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OPINION: Seven Songs That Made Country Songwriting Cool Again

songwriting

When artists like Florida Georgia Line started gaining traction on the country music scene and became major players, many wondered what had happened to country music. Tossing 808s and drum machines on country tracks was sure to piss a few people off, but the main issue was the lack of lyrical potency. People listen to music to feel something, and while songs like “Cruise” were absolute hits, the era of “bro country” dropped the bar for songwriting in the genre. It alienated many lifelong country music fans and pushed other genres like rap and pop to the front. There became an emphasis on repeated melodies and run-of-the-mill lyrical concepts as if a factory was producing all that country music had to offer. 

However, in the last few years, great songwriting has been resurgent and has brought the genre back to the front page. Led by absolute poets like Tyler Childers and Zach Bryan, along with more commercially-minded songwriting teams like ERNEST, HARDY, and Morgan Wallen (who have perfected the 50/50 mix of great songwriting and catchy tunes), the art of authentic storytelling and conveying of emotions has brought country music into a bright new epoch. Here, we’ve highlighted a few stand-out songs that truly pioneered the resurgence of lyricism back into the soul of country music. 

The Bird Hunters – Evan Felker (Turnpike Troubadours) (2015)

This one’s a bit older than the rest, but I see it as a song that sets the standard for good songwriting for the next nine years. While bro-country was in full throttle, the boys from Tahlequah, Oklahoma, were going down a different path, mixing red dirt instrumentals with lyrics nobody else could have thought of. Songs like “Good Lord Lorrie” and “The Bird Hunters” are cornerstones of the country music songwriting community and are still a significant influence on massive artists like Zach Bryan, Wyatt Flores, and damn near everybody else who calls themselves an Okie. Lines like “How good does it feel, you belong in these hills” and “With my hands around a Belgian-made Browning, my mind on the lines of her face” remind every man what it’s like to be hung up on a girl and unable to be in the moment. Outside of Nashville, this song set the foundation for a revival.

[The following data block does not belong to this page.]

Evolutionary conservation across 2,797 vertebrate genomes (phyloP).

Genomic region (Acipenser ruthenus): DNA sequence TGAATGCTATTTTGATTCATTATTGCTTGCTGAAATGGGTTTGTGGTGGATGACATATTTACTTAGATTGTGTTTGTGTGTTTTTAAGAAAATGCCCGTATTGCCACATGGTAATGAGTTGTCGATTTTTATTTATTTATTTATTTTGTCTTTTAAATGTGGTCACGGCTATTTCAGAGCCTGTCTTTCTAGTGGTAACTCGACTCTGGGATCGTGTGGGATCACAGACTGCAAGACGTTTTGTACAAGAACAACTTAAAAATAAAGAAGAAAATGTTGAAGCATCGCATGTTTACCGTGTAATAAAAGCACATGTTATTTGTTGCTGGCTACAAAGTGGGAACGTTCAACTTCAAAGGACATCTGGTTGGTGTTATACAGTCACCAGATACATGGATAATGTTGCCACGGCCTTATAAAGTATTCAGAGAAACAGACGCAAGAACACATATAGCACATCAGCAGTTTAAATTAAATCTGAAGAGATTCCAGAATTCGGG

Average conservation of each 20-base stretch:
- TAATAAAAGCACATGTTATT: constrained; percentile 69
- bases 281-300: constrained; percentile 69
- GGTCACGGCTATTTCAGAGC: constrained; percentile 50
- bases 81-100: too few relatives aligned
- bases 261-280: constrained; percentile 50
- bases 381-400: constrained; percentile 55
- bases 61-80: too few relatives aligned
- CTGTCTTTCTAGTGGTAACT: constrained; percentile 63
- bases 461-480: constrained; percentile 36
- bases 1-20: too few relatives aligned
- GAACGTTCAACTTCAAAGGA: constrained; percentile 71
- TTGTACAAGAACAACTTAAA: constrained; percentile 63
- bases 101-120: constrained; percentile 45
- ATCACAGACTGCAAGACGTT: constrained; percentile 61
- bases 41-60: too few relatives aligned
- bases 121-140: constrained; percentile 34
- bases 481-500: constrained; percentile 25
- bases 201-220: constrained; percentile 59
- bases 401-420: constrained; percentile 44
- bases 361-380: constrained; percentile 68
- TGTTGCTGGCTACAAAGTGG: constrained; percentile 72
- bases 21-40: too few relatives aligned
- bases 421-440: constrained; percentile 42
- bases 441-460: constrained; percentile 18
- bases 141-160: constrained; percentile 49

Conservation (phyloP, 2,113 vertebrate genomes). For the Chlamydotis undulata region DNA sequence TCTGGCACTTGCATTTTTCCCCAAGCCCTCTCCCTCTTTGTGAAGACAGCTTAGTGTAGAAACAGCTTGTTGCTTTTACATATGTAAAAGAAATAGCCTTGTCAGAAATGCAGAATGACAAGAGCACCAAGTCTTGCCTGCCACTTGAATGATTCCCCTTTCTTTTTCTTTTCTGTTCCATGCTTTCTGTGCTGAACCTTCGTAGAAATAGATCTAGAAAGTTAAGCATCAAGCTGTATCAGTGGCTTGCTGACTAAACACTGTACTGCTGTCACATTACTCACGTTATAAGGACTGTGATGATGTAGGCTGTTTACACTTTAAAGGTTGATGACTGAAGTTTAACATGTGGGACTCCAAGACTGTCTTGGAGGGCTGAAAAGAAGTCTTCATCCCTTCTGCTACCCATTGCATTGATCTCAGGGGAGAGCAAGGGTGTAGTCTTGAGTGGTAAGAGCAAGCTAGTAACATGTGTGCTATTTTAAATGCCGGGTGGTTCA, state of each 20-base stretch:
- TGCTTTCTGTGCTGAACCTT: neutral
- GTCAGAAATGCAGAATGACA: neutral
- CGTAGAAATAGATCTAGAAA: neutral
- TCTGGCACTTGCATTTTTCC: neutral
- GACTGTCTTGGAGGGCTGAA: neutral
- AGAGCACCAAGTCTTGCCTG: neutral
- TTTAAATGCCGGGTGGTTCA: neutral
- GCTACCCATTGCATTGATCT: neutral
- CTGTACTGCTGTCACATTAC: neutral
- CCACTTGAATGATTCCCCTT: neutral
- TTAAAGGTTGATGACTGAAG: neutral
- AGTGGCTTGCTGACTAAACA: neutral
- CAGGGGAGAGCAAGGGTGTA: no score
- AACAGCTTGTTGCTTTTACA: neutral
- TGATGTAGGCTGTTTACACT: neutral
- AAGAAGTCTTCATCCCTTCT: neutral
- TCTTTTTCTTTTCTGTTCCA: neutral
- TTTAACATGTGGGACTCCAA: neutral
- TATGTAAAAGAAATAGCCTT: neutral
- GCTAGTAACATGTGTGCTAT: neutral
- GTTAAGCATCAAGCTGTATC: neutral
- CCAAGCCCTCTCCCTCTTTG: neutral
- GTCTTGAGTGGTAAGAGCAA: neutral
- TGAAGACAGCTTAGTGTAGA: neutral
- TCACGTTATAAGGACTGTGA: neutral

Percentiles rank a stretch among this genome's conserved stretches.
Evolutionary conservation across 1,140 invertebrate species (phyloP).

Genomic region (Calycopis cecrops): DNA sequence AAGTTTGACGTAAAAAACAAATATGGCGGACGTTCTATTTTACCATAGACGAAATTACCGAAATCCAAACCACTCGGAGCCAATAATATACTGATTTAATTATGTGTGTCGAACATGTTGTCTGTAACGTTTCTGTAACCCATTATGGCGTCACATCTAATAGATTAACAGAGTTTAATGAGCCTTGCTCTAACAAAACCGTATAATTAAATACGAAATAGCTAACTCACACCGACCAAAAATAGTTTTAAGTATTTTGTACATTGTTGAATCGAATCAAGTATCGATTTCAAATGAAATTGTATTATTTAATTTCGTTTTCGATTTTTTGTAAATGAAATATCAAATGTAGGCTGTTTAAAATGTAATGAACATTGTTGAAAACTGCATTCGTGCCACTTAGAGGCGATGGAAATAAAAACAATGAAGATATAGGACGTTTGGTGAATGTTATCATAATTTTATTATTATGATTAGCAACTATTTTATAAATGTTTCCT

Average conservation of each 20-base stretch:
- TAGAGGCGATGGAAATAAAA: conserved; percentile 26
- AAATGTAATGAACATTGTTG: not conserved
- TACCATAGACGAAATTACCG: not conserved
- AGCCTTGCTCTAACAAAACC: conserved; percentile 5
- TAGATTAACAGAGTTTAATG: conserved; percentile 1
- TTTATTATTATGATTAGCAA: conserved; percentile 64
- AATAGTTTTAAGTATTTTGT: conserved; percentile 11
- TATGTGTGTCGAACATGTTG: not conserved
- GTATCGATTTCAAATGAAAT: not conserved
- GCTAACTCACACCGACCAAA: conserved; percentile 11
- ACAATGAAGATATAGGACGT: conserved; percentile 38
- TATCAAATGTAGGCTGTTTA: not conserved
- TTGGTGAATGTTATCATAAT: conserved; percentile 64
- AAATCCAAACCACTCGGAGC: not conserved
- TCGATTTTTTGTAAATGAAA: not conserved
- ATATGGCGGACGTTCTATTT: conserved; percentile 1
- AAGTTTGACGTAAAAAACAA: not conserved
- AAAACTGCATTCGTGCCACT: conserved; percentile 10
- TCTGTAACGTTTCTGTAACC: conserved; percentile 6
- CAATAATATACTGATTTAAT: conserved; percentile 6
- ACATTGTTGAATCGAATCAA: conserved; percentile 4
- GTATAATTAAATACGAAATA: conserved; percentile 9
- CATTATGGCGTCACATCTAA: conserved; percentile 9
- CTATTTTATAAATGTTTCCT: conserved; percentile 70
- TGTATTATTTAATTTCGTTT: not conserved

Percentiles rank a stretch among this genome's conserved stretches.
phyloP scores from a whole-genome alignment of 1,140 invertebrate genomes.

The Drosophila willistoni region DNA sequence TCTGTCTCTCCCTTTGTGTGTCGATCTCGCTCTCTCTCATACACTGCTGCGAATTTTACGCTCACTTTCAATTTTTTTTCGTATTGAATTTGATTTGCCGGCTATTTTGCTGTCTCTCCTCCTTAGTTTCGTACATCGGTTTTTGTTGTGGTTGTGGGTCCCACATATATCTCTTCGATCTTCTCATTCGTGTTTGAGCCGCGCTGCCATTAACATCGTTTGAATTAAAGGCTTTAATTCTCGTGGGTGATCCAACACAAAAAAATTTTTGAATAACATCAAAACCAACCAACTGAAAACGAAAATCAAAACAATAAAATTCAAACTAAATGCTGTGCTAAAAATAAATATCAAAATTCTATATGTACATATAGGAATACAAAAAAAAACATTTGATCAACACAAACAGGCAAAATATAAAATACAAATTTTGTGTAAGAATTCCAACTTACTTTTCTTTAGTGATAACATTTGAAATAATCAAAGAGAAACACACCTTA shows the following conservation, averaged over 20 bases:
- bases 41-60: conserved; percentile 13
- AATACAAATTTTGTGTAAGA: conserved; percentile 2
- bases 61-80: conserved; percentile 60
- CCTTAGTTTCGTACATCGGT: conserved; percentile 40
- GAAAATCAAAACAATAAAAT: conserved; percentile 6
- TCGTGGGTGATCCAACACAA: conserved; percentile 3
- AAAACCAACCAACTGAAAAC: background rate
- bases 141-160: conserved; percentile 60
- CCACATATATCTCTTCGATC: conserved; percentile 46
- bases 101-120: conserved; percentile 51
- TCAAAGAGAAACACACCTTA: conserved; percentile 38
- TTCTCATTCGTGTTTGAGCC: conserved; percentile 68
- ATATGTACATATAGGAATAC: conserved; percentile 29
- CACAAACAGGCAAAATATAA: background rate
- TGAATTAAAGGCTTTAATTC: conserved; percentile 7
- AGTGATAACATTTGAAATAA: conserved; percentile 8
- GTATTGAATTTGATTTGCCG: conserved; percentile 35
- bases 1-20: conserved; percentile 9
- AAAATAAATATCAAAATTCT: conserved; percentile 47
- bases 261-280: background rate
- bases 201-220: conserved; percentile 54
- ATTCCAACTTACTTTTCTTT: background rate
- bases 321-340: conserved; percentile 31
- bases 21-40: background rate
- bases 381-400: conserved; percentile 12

A Life Where We Work Out – Cleto Cordero (Flatland Cavalry) (2016)

Cleto Cordero is very quietly one of the best poets in Texas and the music scene as a whole. Since he was 17, he has been crafting absolute movie scenes in his songs, and “A Life Where We Work Out” is a great example. You can feel the sadness in his lyrics and the dream he hopes to make come true. Cordero’s influences, including John Mayer and Turnpike Troubadours, were rooted in his love for well-crafted songwriting. Cordero is a shining example of how far songwriting has come, and he has a Bob Dylan thing about him where he cranks out one quality song after another with the same level of artistic consistency.

Jersey Giant – Tyler Childers (Unreleased)

Childers has never officially released this song, ultimately giving it to Elle King to record instead, but you can still find his version on SoundCloud and other platforms. Childers shows just how talented a writer he is, capturing the emotions of a heavy relationship gone south, being caught in the heat of the moment and not seeing the red flags. Who else compares a woman to the “socks on a jersey giant”? Only Childers could think of that; his unique style has helped shape the music you hear today. Many of the country’s hottest acts right now stand on the shoulders of Tyler Childers and his knack for writing songs that are just masterpieces. Jersey Giant is the best example of that. I could’ve picked a bevy of songs by him, like Charleston Girl, Shake The Frost, or Feathered Indians. All those songs lend credence to Childers as a songwriter, but Jersey Giant truly stands out, which shows why Childers’ influence is so massive. Many have covered it simply because the writing is just that pristine. 

Oklahoma City  – Zach Bryan (2019)